Do you remember a time when your heart was so broken you cried for days? You mourned and wept without ceasing? Maybe a spouse or child had died? Maybe something horrible happened to a friend? Maybe you moved across the land only to find that that which was supposed to be beautiful, turned out to be awful. It’s hard to weep and mourn for so long, isn’t it? It’s a challenge to recover from news that is so devastating, right? That’s my story.
My name is Nehemiah. And I was a cupbearer to the king, a wine steward.
I worked in the palace of the King in Susa. All of us Jews were scattered like the wind. Some were in exile, like me hundreds of miles away from our home. But the times had changed, some had weathered the exile in the Land and others had the good fortune to return to the beloved City of David.
My brother was one of those who had an opportunity to visit Jerusalem recently. Upon his return, I asked him about our fellow Israelites. I was hopeful that life in Judah was going very well. Deep in my soul I longed to return to the land of our roots.
The news from Hanani broke my heart. He said those who were there were in bad shape, adding that the conditions there were appalling. The walls of Jerusalem were in rubble. The city gates burned and in cinders. The city was unprotected and vulnerable.
But hadn’t the people returned under Zerubbabel under the direct order of King Cyrus to rebuild the temple? Wouldn’t they have rebuilt the walls too? At that moment I was brought to my knees. I realized that the People of Israel, including me, had sinned greatly against the God of Heaven. We had built our own houses before building His house. We married foreign wives. We turned our backs against Him.
After all He had done for us. For years we didn’t even worship Him. And now, the walls of Jerusalem had been attacked. The gates were burned. And all the work and effort of the people to rebuild would be for naught. And more importantly God’s glory would be tarnished by us, his selfish children.
I wept for days. I couldn’t believe how the people had sinned against God… and I counted myself in that group as well. We hadn’t followed His commands. I was a broken man with a broken heart.
I fasted. I prayed. I humbled myself before God. He gave me a plan. He told me that I should personally see to the rebuilding. Me? But where would I get the funds to rebuild the walls of great city of Jerusalem? Who would help? And what about those who would plot evil against this plan, and thwart our effort?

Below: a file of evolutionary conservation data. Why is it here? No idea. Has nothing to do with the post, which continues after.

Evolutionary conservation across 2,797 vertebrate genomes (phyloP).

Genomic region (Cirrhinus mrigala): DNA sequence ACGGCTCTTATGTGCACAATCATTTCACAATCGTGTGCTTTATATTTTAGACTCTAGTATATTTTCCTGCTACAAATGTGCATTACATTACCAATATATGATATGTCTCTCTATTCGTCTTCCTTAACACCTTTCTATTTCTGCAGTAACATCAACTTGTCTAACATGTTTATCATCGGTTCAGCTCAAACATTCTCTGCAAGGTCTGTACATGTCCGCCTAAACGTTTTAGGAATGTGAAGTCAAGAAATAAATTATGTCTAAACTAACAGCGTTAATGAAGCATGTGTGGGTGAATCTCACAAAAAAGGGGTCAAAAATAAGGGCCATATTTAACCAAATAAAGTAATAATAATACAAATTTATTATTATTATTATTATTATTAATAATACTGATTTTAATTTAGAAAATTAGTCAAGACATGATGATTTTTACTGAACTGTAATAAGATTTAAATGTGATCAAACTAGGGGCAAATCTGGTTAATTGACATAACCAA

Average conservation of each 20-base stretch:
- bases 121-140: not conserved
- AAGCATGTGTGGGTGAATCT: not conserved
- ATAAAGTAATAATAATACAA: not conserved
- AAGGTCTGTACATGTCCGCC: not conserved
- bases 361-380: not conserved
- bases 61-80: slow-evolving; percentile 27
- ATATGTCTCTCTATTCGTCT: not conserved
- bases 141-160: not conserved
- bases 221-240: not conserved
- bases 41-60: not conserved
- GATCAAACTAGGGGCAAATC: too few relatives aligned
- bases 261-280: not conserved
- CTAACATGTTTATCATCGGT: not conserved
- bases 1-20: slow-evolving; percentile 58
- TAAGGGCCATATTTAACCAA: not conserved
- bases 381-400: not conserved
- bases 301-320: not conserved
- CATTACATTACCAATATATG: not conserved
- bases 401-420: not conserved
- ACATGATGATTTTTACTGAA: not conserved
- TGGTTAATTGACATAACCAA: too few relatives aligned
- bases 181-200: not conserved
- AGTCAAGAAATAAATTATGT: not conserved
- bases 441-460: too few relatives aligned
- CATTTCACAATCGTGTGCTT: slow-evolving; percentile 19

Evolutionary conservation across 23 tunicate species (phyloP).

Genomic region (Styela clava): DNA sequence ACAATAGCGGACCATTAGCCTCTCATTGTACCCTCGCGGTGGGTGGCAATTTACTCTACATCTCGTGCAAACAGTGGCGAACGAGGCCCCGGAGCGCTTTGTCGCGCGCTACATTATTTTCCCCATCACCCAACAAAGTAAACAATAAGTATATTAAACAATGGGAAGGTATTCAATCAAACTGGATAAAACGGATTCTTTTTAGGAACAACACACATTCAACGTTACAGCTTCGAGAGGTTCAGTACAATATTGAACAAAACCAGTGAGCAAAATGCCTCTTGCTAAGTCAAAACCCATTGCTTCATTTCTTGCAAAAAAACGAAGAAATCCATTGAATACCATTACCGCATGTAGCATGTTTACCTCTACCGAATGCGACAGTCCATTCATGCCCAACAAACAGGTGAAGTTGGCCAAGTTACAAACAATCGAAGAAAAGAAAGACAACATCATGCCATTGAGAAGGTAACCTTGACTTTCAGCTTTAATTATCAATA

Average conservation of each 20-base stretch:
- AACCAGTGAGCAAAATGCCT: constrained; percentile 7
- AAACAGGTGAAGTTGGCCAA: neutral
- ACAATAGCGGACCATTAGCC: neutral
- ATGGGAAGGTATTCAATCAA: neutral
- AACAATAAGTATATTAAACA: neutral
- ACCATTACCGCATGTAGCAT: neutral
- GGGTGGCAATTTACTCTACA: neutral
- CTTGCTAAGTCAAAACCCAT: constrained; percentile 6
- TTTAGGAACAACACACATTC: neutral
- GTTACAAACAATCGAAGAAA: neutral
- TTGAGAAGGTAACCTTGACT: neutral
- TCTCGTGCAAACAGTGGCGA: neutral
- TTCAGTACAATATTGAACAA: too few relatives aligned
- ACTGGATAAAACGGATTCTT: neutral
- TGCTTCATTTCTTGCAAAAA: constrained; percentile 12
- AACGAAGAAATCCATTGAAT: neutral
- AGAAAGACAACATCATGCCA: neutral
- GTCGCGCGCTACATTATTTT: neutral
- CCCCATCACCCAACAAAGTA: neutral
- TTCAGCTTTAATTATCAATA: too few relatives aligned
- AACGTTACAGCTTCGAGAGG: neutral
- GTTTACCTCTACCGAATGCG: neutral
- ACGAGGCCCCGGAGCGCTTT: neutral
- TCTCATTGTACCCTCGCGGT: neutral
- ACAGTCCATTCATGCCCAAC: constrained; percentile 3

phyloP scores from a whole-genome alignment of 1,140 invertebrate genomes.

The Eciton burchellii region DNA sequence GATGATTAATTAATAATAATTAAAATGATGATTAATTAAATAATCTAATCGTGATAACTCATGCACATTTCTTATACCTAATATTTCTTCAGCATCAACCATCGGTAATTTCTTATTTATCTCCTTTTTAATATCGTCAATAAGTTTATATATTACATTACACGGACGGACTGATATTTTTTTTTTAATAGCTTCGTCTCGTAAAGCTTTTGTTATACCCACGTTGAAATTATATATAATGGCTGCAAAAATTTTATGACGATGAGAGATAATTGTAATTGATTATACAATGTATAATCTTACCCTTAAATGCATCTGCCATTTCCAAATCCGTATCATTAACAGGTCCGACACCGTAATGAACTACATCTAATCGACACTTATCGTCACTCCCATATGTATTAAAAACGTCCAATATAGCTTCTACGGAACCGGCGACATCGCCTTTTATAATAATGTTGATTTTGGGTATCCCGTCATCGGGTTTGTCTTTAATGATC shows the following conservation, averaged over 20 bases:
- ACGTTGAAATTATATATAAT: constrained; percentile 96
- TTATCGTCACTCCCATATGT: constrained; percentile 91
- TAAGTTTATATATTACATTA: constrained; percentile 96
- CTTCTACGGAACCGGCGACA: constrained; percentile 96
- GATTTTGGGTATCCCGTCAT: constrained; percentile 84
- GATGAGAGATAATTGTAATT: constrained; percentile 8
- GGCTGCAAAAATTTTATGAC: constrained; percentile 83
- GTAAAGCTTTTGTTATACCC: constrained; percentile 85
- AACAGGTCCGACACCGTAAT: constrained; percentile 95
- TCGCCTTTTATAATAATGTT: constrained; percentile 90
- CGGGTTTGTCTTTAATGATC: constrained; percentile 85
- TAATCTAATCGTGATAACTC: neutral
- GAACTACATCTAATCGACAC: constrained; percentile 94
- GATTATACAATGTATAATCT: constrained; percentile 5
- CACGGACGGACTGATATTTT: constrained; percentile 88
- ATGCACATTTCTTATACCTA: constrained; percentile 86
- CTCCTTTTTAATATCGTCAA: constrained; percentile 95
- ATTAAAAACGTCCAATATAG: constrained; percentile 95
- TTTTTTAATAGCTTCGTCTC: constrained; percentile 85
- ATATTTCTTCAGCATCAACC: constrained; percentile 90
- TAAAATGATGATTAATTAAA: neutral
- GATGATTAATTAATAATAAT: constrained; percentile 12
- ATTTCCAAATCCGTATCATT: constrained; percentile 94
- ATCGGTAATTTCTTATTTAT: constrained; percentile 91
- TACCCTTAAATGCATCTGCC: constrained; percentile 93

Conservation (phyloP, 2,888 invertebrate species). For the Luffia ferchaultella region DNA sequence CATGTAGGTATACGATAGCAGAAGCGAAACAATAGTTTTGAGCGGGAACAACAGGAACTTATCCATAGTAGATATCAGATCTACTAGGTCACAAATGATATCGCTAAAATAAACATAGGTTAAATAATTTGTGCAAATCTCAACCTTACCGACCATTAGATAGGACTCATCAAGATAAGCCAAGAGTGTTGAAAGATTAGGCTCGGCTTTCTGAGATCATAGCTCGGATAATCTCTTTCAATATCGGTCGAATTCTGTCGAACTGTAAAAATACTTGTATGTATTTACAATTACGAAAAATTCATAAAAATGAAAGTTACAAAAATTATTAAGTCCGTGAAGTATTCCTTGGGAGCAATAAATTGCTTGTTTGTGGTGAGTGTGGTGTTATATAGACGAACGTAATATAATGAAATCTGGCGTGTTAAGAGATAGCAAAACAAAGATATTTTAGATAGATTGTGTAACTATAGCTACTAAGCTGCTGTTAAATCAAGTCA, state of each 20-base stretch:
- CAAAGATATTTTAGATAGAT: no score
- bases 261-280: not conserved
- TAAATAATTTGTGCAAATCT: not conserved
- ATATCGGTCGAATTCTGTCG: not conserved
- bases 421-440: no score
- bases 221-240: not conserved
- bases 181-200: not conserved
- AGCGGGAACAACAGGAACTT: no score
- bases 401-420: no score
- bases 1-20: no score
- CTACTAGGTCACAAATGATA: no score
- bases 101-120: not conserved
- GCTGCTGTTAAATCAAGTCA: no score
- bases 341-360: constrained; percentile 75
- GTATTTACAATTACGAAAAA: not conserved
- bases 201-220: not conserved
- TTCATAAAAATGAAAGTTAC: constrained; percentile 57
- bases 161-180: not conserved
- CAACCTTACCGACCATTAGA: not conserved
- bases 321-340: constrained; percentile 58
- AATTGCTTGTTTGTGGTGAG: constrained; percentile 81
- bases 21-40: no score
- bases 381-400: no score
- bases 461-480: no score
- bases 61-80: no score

I love God. I trust God. So, I asked Him to move in the heart of King Artazerxes. When I asked the monarch of this distant land, and others, to help me… God granted me favor! And the walls were rebuilt in record time. But more than that, the hearts of the people of Israel were rebuilt as well!
There was sadness. There was prayer. Then there was hearing from God. Then there was action. And finally, there was great, great joy!
Some of the words, actions and thoughts, perhaps, of Nehemiah, from the book in the Bible that bears his name.
This story opens with sorrow and mourning… and a call to God to please forgive our stubborn ways. And I wonder, who mourns today for that which breaks God’s heart? Who mourns for the most vulnerable of children? Who mourns that our nation turns away from God? Who mourns with the widow?
But Nehemiah’s story didn’t end there… no… when the people had ears to hear… and when they acted with courageous faith, this story ends with great joy!
And that’s our story, isn’t it? That’s the truth of the Gospel. When you align your life to God’s word, when you are obedient after hearing from God, there is joy!
If you are in a season of mourning… a season where your heart is broken… let Jesus and His Holy Spirit rebuild your broken heart, your broken life. He can do it. He will do it!
This is an excerpt of a sermon based on Chapter 21 of THE STORY. You can watch it here.